Losing someone you love to cancer can be unbearable. It can be hard to know where to start, and what to do first. We can guide you to practical, emotional and financial support which can help you through it.
Practical advice and support when you’ve lost a loved one
If you’re struggling with the loss of a loved one, our Support Line can help – please ring us to speak with a member of the nursing team. When you’ve got questions and concerns, simply pick up the phone and call free on 0808 808 1010 or use our Ask the Nurse form to put your thoughts down in writing.
Practical matters when you’ve lost a loved one
Following a loved ones death there are a lot of practical things that you’ll need to organise like death certificates, notifying those that need to know and the funeral. It can feel overwhelming, but our Advice Team can help and guide you through the process. See here for more information.
Financial support through bereavement
Your financial situation following a bereavement can be a huge cause of stress. Dealing with Wills and probate, changes in benefits, or debts can feel all too much when you’re struggling with grief.
Grants and benefits
Our specialist team of Benefits Advisors can talk to you about what financial support is available and guide you through the complex benefits system.
Emotional support when someone you love has passed away
It’s completely normal to feel a range of emotions after losing someone you love. And it can be hard to believe you’ll ever feel ‘normal’ again. It’s important to look after your emotional and mental wellbeing You can find emotional support through The Counselling Directory which has details of local counsellors and therapists. Other websites such as mind.org.uk or cruse.org.uk also have useful information and advice.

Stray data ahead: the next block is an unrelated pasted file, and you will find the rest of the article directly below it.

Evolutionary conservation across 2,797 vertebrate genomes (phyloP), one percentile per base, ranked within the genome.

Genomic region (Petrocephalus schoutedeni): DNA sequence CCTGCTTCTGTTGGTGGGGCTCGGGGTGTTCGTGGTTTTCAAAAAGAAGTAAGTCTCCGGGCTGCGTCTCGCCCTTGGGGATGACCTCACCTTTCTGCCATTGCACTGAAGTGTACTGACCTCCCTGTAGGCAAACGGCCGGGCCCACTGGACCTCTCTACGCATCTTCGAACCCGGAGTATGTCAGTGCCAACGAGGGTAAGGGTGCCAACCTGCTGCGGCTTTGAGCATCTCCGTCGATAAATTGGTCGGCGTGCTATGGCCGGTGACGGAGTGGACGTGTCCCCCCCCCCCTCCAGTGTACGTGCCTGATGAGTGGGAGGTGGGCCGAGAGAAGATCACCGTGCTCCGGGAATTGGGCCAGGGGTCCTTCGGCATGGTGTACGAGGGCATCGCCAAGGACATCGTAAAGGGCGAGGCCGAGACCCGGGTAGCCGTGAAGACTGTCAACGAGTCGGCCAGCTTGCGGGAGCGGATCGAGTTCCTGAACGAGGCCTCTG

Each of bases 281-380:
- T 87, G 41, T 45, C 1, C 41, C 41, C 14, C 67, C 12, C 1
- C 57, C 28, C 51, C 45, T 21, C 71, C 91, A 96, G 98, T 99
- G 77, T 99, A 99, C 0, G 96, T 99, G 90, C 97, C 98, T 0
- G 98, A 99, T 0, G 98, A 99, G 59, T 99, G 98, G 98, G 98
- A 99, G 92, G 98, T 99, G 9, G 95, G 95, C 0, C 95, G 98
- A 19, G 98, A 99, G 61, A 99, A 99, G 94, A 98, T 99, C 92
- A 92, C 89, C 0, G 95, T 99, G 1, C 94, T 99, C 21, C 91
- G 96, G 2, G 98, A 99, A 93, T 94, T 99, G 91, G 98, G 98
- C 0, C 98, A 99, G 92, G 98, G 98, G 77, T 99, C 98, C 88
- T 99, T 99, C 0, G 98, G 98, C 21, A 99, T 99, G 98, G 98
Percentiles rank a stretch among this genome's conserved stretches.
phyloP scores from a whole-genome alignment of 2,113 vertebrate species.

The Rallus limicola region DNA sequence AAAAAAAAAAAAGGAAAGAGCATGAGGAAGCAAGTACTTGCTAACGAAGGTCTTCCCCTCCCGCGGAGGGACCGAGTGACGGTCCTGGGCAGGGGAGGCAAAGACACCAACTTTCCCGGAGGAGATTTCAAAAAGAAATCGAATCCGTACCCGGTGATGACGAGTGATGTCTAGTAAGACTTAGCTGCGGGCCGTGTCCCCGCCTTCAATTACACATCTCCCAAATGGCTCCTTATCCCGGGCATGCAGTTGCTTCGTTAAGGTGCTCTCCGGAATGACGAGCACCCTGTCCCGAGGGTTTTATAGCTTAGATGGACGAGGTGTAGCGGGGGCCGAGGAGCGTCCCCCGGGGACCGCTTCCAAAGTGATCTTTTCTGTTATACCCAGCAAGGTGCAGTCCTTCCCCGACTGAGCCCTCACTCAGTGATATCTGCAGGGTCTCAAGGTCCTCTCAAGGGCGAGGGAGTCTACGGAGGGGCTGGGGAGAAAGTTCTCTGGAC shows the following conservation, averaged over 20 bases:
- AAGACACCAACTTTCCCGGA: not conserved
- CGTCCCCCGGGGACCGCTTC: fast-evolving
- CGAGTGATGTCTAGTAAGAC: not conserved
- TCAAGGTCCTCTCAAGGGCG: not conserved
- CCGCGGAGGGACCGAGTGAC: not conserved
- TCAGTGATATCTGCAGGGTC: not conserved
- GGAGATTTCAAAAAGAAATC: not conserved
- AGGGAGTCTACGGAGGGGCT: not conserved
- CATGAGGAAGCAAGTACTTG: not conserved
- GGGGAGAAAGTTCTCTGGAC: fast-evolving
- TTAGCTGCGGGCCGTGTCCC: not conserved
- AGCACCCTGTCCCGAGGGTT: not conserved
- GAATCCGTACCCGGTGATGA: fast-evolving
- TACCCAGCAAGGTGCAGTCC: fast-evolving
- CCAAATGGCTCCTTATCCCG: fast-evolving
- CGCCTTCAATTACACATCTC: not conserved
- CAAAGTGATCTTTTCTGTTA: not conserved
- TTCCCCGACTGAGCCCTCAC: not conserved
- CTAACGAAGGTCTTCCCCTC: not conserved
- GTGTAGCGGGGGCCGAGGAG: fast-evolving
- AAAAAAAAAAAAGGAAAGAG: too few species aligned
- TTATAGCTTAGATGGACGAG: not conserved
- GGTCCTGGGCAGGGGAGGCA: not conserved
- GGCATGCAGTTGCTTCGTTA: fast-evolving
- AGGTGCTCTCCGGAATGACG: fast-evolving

Our support services can help you cope with grief and loss, as well bringing you together with others who understand what you’re going through.
Sing with Us
Our Sing with Us choirs are for anyone affected by cancer, but many of our members have lost a loved one. Whilst singing might feel like the last thing you want to do, when you are ready, it’s a great way to lift your spirits, reduce anxiety and depression and meet new people who understand your experiences.
There’s no need to read music, or be a great singer. Just be willing to have a go and join in. And don’t worry, you can bring a friend along for moral support. The more the merrier, the better the sound! Find out more about our Sing with Us choirs.